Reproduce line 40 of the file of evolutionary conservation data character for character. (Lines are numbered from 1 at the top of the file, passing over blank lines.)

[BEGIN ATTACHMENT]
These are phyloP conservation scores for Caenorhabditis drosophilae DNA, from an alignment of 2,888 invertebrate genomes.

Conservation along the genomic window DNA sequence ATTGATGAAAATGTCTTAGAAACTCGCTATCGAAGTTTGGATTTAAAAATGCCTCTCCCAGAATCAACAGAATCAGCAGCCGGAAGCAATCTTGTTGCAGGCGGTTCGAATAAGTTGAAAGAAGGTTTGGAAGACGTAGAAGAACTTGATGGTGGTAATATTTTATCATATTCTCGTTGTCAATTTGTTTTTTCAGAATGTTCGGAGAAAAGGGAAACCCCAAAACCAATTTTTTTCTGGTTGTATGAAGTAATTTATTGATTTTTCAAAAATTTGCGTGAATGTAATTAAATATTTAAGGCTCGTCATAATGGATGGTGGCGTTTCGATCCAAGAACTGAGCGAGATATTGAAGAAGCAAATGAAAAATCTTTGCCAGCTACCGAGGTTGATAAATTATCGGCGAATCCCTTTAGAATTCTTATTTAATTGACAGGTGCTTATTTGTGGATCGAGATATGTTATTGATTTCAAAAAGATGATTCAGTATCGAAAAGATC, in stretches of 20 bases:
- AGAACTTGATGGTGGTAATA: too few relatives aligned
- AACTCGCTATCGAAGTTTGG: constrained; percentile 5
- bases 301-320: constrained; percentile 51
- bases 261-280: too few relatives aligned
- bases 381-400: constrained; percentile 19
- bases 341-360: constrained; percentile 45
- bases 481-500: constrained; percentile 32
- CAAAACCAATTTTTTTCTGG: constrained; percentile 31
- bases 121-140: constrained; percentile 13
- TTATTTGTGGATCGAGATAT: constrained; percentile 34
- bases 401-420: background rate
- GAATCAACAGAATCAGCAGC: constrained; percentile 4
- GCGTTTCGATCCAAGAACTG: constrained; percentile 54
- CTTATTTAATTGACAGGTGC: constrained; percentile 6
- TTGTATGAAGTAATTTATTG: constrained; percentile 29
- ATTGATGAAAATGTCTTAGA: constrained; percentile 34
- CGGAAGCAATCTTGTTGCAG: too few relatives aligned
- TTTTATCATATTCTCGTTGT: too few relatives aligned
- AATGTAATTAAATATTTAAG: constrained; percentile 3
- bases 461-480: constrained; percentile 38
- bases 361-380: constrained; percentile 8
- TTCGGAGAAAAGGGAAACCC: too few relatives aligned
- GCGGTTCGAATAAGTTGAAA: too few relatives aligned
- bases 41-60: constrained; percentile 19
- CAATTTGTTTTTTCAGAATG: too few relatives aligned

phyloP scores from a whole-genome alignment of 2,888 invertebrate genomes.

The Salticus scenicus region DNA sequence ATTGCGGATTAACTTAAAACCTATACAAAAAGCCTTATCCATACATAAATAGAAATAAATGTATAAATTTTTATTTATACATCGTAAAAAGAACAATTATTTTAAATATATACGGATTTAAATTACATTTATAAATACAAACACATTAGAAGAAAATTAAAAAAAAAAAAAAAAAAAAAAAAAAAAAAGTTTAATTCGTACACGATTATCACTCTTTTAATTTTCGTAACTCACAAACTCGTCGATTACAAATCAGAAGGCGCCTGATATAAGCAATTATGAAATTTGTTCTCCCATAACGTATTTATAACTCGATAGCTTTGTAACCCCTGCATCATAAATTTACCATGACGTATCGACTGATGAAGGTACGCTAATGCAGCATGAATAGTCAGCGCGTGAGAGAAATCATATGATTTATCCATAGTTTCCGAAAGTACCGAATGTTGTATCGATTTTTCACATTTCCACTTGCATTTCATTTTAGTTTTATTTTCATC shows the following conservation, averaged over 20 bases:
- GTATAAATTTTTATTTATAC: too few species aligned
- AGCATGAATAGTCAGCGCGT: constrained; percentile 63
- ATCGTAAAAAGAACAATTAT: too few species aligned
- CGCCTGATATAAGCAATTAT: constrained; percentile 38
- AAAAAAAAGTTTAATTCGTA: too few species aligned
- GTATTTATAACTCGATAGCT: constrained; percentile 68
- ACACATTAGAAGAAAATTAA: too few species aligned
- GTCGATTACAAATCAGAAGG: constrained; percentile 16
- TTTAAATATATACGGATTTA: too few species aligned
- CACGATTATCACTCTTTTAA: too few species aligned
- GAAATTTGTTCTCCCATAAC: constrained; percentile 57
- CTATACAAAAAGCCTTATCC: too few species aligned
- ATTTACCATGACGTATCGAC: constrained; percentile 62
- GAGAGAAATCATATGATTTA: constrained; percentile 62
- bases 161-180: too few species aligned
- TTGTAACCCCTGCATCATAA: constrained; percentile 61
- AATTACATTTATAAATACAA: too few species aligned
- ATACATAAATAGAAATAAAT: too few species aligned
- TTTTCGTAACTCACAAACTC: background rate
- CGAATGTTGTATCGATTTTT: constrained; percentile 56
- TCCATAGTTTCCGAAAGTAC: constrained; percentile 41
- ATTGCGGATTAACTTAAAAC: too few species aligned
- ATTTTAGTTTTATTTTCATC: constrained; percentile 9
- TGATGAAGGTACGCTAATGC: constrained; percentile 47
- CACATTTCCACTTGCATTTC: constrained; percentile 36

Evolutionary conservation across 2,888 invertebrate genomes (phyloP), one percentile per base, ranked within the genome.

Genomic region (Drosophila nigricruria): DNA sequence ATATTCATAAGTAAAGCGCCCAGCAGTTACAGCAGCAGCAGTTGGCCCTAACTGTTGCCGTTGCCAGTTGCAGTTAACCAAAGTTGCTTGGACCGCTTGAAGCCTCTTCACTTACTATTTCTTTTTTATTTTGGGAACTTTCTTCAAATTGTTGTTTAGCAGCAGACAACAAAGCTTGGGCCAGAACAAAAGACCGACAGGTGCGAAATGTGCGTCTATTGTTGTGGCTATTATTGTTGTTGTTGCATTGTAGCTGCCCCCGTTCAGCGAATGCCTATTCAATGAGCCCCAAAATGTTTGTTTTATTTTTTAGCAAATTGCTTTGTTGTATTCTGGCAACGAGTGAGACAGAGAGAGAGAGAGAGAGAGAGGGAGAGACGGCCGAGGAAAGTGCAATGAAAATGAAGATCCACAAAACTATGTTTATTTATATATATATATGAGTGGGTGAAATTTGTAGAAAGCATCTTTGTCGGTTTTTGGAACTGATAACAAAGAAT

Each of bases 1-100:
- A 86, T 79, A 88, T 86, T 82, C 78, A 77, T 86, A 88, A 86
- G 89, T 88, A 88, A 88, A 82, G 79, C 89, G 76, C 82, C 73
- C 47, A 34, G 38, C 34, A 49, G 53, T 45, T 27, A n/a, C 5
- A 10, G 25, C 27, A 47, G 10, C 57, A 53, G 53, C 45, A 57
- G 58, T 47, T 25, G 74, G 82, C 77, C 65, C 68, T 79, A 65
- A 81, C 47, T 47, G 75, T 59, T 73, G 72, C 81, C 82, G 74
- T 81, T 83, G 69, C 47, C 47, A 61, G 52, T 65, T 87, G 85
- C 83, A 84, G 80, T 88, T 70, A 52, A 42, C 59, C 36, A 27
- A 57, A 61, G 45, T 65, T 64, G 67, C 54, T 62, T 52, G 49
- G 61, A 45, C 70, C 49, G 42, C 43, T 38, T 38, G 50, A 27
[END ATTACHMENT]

- GAAATTTGTTCTCCCATAAC: constrained; percentile 57